Brand Building for A/E Firms

While reading posts on a LinkedIn group for architects, I came across the article below on branding and felt compelled to respond and comment on what was being said (see text in bold labeled “MoM”).

branding-image

Building. Branding. Buying.

By Arianna Leopard
Business Development Manager
AB Design Studio

Branding. Marketing. Business Development. What does this mean? It means you day trade attention and build businesses. Most people do not market in the year they actually live in.

MoM: Not really sure what is meant by “day trade attention and build business,” but if in the next sentence the author is trying to make a distinction between traditional marketing and digital marketing then I would say many companies do use digital or present-day (year) marketing strategy and tactics, but not always in an effective manner and or in accordance with best practice.  For a firm to have a website, this, in and of itself, qualifies as present-day marketing. I believe traditional marketing tactics have a place within professional services firms, but they need to be part of a more comprehensive strategy, which also includes digital.  

Boosting online visibility has never been more important. As a result, the priority for firms is building a unique brand and gaining credibility.

MoM: Yes, boosting online visibility is an important part of a firm’s overall marketing strategy, but building a unique brand and gaining credibility doesn’t automatically translate into increased visibility online. A firm can have the most unique brand in the world, but it might not have a meaningful presence online. By the same token, a firm might have a great deal of credibility among clients and prospects, but it might not have a meaningful presence online. With brand in place a firm can then use a variety of traditional and digital marketing tactics (e.g., social media, public relations, thought leadership, content, search, links, mobile, etc.) to elevate its presence on the Internet. Brand and or credibility does not do this alone, it takes a lot more and different types of heavy lifting.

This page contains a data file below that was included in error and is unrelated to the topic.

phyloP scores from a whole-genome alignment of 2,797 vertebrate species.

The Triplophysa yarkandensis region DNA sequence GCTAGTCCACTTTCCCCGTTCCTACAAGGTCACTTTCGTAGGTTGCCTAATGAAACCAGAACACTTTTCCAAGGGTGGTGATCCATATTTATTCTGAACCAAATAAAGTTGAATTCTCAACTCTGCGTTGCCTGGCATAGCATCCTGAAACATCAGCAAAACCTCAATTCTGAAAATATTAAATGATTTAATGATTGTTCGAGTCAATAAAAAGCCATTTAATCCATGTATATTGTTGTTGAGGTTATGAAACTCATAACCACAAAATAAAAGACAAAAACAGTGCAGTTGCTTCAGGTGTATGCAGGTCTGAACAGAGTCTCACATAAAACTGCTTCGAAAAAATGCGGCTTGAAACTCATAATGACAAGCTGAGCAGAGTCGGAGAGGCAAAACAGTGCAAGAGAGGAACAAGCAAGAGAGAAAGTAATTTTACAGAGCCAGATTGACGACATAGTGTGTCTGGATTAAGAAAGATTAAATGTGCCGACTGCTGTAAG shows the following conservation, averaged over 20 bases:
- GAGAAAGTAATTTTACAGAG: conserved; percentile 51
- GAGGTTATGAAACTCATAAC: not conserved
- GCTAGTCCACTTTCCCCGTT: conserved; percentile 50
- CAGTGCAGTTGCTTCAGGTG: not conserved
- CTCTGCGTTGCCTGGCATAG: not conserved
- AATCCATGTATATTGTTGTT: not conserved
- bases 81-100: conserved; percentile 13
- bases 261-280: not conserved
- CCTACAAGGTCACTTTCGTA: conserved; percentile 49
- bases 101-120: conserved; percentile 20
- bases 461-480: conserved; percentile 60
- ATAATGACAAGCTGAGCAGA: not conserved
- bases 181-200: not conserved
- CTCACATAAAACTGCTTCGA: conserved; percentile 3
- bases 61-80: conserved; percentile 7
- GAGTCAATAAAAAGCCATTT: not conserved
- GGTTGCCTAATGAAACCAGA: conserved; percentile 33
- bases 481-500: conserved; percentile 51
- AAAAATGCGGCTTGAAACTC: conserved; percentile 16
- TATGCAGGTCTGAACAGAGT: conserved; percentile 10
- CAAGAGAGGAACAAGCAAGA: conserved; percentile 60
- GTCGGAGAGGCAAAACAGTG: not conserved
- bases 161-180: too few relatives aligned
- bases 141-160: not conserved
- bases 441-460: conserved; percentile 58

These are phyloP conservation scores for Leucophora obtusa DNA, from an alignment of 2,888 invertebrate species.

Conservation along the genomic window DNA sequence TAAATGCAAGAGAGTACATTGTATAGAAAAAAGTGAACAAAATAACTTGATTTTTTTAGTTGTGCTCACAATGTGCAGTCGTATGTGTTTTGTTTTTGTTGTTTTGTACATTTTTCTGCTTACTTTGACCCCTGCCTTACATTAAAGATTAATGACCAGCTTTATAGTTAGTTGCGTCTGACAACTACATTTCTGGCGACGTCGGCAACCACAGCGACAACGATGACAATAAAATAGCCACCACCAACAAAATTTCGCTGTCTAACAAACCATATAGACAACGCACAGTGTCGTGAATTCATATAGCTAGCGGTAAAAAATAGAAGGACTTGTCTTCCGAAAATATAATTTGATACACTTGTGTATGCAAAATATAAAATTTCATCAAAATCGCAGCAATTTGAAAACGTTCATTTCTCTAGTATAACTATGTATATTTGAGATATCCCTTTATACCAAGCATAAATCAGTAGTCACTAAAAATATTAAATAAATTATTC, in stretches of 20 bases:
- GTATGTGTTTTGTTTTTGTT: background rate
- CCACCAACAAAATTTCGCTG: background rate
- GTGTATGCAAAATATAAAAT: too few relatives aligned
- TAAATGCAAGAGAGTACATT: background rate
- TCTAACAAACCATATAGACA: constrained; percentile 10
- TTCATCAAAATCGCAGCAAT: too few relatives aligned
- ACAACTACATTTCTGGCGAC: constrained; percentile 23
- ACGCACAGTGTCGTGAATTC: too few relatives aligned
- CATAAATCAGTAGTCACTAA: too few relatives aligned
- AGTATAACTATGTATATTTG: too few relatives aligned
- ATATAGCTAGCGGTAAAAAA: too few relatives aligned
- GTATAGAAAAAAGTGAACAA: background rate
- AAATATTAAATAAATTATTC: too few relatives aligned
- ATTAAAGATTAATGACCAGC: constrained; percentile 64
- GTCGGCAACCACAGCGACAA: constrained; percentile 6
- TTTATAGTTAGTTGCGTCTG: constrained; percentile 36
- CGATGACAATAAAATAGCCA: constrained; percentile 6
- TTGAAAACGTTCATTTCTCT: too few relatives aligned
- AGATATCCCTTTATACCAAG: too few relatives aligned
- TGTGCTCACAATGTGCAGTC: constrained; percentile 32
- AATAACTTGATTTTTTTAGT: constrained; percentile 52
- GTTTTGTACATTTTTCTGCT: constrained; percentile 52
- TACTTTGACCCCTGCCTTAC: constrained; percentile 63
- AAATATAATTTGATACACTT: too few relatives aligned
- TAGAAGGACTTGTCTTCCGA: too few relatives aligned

No longer can companies create brands using old school tactics.

MoM: Question to the author, why can’t old school tactics be used and how are old school tactics being defined? Does this mean that being innovative, first-to-market, client-focused, service-obsessed, exceptional quality, competitive price, interesting company or product/service back story, offering a product/service that satisfies a need in a unique way, etc., won’t work for a company any longer to help build its brand? Since when did these various aspects become old school and or non-relevant?  

In this smart era, the traditional form of branding does not work, not at all.

MoM: I am not certain what is meant by “traditional form of branding.” Brand management is brand management. How a company markets, promotes and communicates its brand to consumers, B2B or B2C, is something else. If the author was trying to say that traditional ways of marketing to promote and communicate a firm’s brand no longer works, I beg to differ. A firm can promote and communicate through a magazine print ad (traditional) or product packaging (traditional) , as well as it can through a mobile app (or, in the author’s words, smart era).

I have always felt a sort of kinship towards real estate and [architectural] design professionals because, to be great in that industry, you have to have some real entrepreneurial tendencies. Marketing RE/A&E requires owning the story around the property, lifestyle and locale. And social media can provide low-cost leverage.